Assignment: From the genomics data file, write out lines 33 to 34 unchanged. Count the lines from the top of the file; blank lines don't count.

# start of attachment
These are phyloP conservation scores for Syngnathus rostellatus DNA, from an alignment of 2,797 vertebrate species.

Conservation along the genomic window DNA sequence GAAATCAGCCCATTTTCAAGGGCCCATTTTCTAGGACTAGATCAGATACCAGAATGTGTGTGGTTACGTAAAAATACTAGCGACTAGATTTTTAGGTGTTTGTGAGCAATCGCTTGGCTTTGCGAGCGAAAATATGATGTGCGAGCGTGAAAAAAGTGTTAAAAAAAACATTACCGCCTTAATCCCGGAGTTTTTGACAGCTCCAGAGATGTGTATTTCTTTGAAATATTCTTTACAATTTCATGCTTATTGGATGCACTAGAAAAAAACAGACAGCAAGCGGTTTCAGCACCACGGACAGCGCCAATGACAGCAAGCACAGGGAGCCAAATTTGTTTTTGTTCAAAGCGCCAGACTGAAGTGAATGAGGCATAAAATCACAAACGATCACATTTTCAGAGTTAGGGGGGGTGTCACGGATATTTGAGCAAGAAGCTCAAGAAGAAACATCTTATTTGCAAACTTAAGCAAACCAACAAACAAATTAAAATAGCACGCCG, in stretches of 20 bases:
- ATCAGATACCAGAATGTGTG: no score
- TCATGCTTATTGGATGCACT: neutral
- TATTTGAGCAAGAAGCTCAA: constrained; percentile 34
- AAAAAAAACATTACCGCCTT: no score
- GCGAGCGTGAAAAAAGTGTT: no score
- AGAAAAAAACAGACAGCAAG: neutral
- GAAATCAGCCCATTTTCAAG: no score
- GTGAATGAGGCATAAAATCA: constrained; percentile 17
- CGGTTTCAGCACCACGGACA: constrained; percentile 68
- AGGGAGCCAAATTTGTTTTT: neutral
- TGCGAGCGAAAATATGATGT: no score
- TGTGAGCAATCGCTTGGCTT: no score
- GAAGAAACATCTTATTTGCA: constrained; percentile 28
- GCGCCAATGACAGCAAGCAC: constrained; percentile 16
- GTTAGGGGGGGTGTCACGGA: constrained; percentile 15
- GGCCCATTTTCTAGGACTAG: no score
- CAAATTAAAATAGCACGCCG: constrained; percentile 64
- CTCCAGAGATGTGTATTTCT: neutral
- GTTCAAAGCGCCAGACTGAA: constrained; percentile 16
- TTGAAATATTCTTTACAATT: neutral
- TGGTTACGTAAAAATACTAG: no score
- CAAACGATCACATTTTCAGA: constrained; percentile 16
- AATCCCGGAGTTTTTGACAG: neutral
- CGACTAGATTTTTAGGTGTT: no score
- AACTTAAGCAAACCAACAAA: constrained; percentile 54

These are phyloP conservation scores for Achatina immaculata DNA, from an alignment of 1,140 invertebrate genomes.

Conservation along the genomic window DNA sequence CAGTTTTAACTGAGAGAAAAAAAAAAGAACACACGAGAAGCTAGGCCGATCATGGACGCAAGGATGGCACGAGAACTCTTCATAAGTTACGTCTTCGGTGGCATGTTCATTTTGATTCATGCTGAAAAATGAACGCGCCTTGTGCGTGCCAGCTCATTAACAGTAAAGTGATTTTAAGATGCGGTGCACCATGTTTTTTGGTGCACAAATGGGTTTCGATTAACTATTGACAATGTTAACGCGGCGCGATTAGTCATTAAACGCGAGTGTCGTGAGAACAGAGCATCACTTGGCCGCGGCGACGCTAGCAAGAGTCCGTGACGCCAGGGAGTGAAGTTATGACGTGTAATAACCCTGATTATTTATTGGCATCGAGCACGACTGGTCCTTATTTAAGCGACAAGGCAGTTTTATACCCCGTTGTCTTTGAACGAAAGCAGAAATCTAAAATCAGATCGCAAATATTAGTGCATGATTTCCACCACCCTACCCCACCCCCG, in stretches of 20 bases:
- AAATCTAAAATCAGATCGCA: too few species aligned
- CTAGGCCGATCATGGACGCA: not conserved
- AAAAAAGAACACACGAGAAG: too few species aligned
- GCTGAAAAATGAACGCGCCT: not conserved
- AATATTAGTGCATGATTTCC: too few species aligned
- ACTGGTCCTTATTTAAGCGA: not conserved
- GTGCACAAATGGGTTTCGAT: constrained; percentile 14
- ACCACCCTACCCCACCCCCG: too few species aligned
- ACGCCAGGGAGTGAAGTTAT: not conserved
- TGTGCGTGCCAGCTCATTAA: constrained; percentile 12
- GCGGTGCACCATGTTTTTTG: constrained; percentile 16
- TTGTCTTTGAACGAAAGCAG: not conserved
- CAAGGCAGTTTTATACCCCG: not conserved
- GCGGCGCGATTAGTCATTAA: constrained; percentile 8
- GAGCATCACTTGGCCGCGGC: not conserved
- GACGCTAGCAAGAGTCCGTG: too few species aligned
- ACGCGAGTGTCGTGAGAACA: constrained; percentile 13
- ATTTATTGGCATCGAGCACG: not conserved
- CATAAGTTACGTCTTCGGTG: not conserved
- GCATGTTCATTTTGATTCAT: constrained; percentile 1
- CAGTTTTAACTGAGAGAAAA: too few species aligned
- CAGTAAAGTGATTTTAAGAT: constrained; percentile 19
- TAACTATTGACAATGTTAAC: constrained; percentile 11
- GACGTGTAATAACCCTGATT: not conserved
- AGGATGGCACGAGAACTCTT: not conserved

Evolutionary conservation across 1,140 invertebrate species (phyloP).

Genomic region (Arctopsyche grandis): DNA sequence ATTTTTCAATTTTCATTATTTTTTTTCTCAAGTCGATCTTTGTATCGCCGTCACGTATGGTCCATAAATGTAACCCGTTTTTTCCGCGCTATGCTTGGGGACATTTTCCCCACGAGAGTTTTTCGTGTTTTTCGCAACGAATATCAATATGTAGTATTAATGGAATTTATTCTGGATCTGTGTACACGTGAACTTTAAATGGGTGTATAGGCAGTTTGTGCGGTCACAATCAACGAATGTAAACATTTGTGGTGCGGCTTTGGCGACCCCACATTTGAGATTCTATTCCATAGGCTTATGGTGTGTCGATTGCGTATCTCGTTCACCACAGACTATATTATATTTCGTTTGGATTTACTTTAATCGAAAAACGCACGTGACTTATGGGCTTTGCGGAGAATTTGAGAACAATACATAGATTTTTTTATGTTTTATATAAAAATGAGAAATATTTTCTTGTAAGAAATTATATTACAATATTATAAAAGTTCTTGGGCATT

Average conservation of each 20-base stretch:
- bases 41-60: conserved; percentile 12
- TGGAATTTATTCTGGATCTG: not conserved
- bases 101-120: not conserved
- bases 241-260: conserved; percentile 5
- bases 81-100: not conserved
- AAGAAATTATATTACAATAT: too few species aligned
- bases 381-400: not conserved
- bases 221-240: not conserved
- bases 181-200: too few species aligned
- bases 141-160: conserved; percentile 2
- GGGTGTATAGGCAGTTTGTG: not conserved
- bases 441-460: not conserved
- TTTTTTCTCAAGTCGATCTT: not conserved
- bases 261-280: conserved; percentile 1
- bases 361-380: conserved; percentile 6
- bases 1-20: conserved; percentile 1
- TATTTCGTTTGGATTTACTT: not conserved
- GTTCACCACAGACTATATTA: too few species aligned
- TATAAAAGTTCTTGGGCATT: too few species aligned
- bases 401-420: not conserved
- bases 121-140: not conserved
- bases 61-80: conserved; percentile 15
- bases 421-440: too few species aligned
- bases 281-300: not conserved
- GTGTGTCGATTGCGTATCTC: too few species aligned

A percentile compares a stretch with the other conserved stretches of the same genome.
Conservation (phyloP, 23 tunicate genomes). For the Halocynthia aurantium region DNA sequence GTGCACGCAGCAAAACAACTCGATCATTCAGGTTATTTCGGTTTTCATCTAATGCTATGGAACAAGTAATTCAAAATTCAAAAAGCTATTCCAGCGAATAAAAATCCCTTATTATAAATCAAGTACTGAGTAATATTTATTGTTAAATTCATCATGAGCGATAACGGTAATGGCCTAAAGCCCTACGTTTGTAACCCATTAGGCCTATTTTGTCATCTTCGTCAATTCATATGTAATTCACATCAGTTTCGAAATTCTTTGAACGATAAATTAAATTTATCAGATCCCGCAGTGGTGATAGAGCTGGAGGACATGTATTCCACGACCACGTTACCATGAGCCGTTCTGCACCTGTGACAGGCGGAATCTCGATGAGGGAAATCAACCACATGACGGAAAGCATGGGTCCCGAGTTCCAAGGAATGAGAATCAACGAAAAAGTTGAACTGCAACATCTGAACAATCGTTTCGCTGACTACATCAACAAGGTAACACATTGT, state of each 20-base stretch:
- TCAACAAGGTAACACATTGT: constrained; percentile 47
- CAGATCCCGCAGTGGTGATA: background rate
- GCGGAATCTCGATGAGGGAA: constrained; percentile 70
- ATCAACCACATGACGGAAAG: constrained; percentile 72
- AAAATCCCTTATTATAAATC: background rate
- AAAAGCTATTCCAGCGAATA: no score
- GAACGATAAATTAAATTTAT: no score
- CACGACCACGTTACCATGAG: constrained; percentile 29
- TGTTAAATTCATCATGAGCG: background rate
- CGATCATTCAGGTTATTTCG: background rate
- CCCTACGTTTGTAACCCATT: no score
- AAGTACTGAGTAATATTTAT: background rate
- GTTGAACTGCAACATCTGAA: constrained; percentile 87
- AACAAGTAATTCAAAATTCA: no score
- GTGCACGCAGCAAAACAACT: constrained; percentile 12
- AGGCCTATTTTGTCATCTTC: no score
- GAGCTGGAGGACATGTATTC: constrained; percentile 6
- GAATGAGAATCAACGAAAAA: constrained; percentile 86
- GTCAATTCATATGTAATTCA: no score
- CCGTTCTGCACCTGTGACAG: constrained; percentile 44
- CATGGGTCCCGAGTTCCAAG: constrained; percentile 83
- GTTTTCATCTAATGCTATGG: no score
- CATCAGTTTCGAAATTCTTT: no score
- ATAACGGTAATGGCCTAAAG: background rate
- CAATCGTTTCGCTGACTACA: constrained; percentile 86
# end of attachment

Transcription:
- GCTGAAAAATGAACGCGCCT: not conserved
- AATATTAGTGCATGATTTCC: too few species aligned